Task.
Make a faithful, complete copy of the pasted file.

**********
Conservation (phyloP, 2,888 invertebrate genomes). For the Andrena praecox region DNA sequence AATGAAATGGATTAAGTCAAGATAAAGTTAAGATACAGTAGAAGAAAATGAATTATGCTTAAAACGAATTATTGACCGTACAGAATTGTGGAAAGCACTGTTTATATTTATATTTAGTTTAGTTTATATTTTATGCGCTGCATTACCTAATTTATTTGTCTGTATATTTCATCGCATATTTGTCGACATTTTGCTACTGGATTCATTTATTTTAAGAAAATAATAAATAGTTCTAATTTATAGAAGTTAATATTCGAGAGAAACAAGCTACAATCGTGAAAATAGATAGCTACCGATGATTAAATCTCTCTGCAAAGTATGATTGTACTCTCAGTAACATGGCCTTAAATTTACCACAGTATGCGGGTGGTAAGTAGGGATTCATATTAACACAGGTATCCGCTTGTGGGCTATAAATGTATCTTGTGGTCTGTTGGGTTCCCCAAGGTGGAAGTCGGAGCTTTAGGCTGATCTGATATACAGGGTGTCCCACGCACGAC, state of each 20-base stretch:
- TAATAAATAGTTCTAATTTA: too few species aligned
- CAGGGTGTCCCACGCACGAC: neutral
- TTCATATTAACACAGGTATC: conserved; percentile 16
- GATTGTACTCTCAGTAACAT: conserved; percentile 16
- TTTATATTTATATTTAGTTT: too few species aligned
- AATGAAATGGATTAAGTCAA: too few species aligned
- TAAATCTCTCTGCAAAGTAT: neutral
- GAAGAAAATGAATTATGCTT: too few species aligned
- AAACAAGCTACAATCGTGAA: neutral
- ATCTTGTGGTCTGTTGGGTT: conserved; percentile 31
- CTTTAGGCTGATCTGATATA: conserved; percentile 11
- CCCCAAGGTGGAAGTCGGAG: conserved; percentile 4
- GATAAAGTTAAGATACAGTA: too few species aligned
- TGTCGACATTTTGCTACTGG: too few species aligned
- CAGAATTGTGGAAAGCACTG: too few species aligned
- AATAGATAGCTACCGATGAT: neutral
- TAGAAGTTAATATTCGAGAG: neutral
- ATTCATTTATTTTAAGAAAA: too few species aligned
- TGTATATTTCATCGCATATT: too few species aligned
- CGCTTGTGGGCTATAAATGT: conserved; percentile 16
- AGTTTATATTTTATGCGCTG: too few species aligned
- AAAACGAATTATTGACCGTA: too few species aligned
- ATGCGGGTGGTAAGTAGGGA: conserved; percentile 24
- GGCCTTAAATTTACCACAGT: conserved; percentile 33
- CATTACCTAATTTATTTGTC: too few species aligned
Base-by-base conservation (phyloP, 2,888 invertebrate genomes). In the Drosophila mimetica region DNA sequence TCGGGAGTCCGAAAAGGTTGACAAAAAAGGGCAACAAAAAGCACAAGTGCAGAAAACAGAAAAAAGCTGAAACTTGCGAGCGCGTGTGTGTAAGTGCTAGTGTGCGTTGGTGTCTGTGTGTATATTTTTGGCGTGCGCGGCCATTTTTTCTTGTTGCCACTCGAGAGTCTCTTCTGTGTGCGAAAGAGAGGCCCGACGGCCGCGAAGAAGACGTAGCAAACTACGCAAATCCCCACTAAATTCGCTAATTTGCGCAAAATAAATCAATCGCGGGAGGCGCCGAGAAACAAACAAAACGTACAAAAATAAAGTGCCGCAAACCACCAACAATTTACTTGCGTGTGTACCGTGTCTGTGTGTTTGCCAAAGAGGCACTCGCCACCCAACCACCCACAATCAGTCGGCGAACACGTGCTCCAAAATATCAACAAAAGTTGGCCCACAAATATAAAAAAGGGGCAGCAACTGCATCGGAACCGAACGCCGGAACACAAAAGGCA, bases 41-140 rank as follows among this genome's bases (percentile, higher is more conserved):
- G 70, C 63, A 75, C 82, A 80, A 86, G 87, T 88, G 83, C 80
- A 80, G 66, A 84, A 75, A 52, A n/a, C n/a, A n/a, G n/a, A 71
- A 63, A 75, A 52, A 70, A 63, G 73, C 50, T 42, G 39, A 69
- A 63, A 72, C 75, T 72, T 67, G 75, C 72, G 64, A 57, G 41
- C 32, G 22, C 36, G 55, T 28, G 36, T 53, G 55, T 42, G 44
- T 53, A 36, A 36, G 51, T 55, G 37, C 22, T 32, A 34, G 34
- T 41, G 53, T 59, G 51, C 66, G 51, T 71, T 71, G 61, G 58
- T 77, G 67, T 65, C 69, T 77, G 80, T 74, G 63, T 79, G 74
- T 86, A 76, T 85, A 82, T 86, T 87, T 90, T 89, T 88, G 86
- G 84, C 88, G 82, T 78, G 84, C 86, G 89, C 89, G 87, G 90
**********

Conservation (phyloP, 2,888 invertebrate genomes). For the Andrena praecox region DNA sequence AATGAAATGGATTAAGTCAAGATAAAGTTAAGATACAGTAGAAGAAAATGAATTATGCTTAAAACGAATTATTGACCGTACAGAATTGTGGAAAGCACTGTTTATATTTATATTTAGTTTAGTTTATATTTTATGCGCTGCATTACCTAATTTATTTGTCTGTATATTTCATCGCATATTTGTCGACATTTTGCTACTGGATTCATTTATTTTAAGAAAATAATAAATAGTTCTAATTTATAGAAGTTAATATTCGAGAGAAACAAGCTACAATCGTGAAAATAGATAGCTACCGATGATTAAATCTCTCTGCAAAGTATGATTGTACTCTCAGTAACATGGCCTTAAATTTACCACAGTATGCGGGTGGTAAGTAGGGATTCATATTAACACAGGTATCCGCTTGTGGGCTATAAATGTATCTTGTGGTCTGTTGGGTTCCCCAAGGTGGAAGTCGGAGCTTTAGGCTGATCTGATATACAGGGTGTCCCACGCACGAC, state of each 20-base stretch:
- TAATAAATAGTTCTAATTTA: too few species aligned
- CAGGGTGTCCCACGCACGAC: neutral
- TTCATATTAACACAGGTATC: conserved; percentile 16
- GATTGTACTCTCAGTAACAT: conserved; percentile 16
- TTTATATTTATATTTAGTTT: too few species aligned
- AATGAAATGGATTAAGTCAA: too few species aligned
- TAAATCTCTCTGCAAAGTAT: neutral
- GAAGAAAATGAATTATGCTT: too few species aligned
- AAACAAGCTACAATCGTGAA: neutral
- ATCTTGTGGTCTGTTGGGTT: conserved; percentile 31
- CTTTAGGCTGATCTGATATA: conserved; percentile 11
- CCCCAAGGTGGAAGTCGGAG: conserved; percentile 4
- GATAAAGTTAAGATACAGTA: too few species aligned
- TGTCGACATTTTGCTACTGG: too few species aligned
- CAGAATTGTGGAAAGCACTG: too few species aligned
- AATAGATAGCTACCGATGAT: neutral
- TAGAAGTTAATATTCGAGAG: neutral
- ATTCATTTATTTTAAGAAAA: too few species aligned
- TGTATATTTCATCGCATATT: too few species aligned
- CGCTTGTGGGCTATAAATGT: conserved; percentile 16
- AGTTTATATTTTATGCGCTG: too few species aligned
- AAAACGAATTATTGACCGTA: too few species aligned
- ATGCGGGTGGTAAGTAGGGA: conserved; percentile 24
- GGCCTTAAATTTACCACAGT: conserved; percentile 33
- CATTACCTAATTTATTTGTC: too few species aligned
Base-by-base conservation (phyloP, 2,888 invertebrate genomes). In the Drosophila mimetica region DNA sequence TCGGGAGTCCGAAAAGGTTGACAAAAAAGGGCAACAAAAAGCACAAGTGCAGAAAACAGAAAAAAGCTGAAACTTGCGAGCGCGTGTGTGTAAGTGCTAGTGTGCGTTGGTGTCTGTGTGTATATTTTTGGCGTGCGCGGCCATTTTTTCTTGTTGCCACTCGAGAGTCTCTTCTGTGTGCGAAAGAGAGGCCCGACGGCCGCGAAGAAGACGTAGCAAACTACGCAAATCCCCACTAAATTCGCTAATTTGCGCAAAATAAATCAATCGCGGGAGGCGCCGAGAAACAAACAAAACGTACAAAAATAAAGTGCCGCAAACCACCAACAATTTACTTGCGTGTGTACCGTGTCTGTGTGTTTGCCAAAGAGGCACTCGCCACCCAACCACCCACAATCAGTCGGCGAACACGTGCTCCAAAATATCAACAAAAGTTGGCCCACAAATATAAAAAAGGGGCAGCAACTGCATCGGAACCGAACGCCGGAACACAAAAGGCA, bases 41-140 rank as follows among this genome's bases (percentile, higher is more conserved):
- G 70, C 63, A 75, C 82, A 80, A 86, G 87, T 88, G 83, C 80
- A 80, G 66, A 84, A 75, A 52, A n/a, C n/a, A n/a, G n/a, A 71
- A 63, A 75, A 52, A 70, A 63, G 73, C 50, T 42, G 39, A 69
- A 63, A 72, C 75, T 72, T 67, G 75, C 72, G 64, A 57, G 41
- C 32, G 22, C 36, G 55, T 28, G 36, T 53, G 55, T 42, G 44
- T 53, A 36, A 36, G 51, T 55, G 37, C 22, T 32, A 34, G 34
- T 41, G 53, T 59, G 51, C 66, G 51, T 71, T 71, G 61, G 58
- T 77, G 67, T 65, C 69, T 77, G 80, T 74, G 63, T 79, G 74
- T 86, A 76, T 85, A 82, T 86, T 87, T 90, T 89, T 88, G 86
- G 84, C 88, G 82, T 78, G 84, C 86, G 89, C 89, G 87, G 90